Albion Physics Professor Aaron Miller has been using tablets in his classes since the college first received the grant from Hewlett-Packard in 2008, he says the greatest difference they’ve made is the mechanism through which he taught.
He mainly uses the tablet as a way to present, a glorified chalkboard of sorts as he called it. In lecture he presents notes on two asynchronized screens, this allows students to see both the current and previous slides at once. This helps eliminate the struggle we’ve all had with a PowerPoint slideshow where you only see the bottom parts of the slide for a very small amount of time before the next one comes up. Miller says the tablet is much more practical than a traditional chalkboard because he has a variation of colors he can use, he doesn’t have to deal with the mess of chalk, and he can import images or bring back an image he’s already drawn. By generating the notes on the tablet he has the ability to archive them on his Albion Moodle/course page, something that as a student I think is incredibly important. Sometimes it’s impossible to make it to class, and trying to find someone to copy notes from can add to the stress of missing the information being presented first hand. While the commercial software, Dino, doesn’t allow for the notes to be posted in their original format, they must be transferred into PDF format before it is archived, the potential to have the notes sent or archived for student use is extremely valuable.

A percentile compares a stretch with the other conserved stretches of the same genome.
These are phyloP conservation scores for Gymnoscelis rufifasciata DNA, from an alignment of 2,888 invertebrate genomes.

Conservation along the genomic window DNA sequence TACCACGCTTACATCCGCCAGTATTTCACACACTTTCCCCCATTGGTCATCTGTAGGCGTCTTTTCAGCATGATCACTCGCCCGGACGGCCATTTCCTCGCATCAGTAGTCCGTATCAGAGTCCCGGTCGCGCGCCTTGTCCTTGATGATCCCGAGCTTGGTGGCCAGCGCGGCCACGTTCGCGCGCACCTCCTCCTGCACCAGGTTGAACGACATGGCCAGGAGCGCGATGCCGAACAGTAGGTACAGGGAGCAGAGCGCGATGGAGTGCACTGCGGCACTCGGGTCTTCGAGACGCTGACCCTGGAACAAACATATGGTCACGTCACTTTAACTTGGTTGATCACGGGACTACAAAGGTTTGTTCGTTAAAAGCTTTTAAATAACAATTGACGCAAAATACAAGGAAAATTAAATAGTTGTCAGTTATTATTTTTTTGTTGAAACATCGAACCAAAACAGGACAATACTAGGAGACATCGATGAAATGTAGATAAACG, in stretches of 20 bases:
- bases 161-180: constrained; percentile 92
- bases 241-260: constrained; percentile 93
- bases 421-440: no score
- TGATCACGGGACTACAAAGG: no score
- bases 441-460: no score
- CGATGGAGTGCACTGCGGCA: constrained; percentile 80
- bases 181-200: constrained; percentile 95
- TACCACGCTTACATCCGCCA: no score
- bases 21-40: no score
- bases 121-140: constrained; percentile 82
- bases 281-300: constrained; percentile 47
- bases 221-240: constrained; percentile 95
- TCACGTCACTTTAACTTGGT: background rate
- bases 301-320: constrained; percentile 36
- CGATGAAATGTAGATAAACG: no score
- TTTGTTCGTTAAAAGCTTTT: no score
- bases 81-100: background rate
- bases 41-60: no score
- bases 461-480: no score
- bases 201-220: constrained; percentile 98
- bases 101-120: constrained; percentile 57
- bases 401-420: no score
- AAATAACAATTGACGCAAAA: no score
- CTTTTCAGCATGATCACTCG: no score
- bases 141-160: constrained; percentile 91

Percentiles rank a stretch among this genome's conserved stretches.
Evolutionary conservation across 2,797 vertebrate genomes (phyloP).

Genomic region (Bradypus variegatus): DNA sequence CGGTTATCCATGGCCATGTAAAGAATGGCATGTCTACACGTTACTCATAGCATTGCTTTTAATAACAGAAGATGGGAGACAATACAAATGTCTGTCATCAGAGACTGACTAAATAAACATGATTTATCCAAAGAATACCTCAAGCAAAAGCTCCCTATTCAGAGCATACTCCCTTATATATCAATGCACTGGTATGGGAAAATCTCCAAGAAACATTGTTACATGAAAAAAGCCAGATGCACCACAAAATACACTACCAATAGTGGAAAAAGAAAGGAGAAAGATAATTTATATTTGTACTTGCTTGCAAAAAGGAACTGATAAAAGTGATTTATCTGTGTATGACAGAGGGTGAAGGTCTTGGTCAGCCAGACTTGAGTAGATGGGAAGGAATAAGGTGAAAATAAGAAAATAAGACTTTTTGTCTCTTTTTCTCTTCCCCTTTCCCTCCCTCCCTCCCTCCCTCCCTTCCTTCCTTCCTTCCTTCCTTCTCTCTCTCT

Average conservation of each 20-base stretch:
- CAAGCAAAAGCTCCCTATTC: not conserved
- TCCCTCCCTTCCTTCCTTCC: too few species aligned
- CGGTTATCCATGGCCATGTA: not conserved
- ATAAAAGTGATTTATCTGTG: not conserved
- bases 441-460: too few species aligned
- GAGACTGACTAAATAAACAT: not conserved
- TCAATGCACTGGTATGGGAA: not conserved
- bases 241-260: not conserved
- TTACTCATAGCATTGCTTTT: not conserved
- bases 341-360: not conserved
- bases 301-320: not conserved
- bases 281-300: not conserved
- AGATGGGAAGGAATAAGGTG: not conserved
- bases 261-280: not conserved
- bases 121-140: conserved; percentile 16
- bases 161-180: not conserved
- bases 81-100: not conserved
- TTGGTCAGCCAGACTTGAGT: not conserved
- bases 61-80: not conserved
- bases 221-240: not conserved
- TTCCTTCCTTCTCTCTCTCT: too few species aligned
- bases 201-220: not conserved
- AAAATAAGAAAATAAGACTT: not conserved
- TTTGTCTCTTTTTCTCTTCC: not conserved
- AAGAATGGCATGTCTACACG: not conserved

Another way Miller has used the tablets is to replace the clickers, which allow students to choose a multiple choice answer in response to a practice problem. The issue with the clickers was that if a student didn’t understand the question, didn’t know the answer, or just didn’t feel like attempting to work out the question, they could simply choose a random answer. By presenting a practice problem on the board from his tablet, and having the students work on them on their tablets, Miller was able to be out in the classroom walking among students and asking/answering questions on a more individualized scale. The tablets made it easier to have a more interactive class, especially in the larger classes. Students were more comfortable asking Miller questions when he walking among them rather than when he was in front of the whole class. Another thing he noticed is that if there was an issue with the question itself, if it was unclear or flawed, students were more likely to ask him to clarify or point out if it was incorrect. He was able to get direct feedback from students on the questions he was asking them. By being out among the students Miller received a lot more feedback or questions that could be applied or posed to the class as a whole.
Now, we’ve all experienced the “revolution” of having technology in the classroom. And more often than not, there are unexpected bugs and issues with the technology. But because of the original tablets and the experience he had with them, Miller’s mechanism of teaching was changed. It wasn’t so much about the students using tablets to work on problems anymore, he could give them paper copies and have similar experiences. But by using them in the first place, it changed how he took on lecture. While still presenting the same information, but in a new way, Miller was better able to interact with the students and they with him.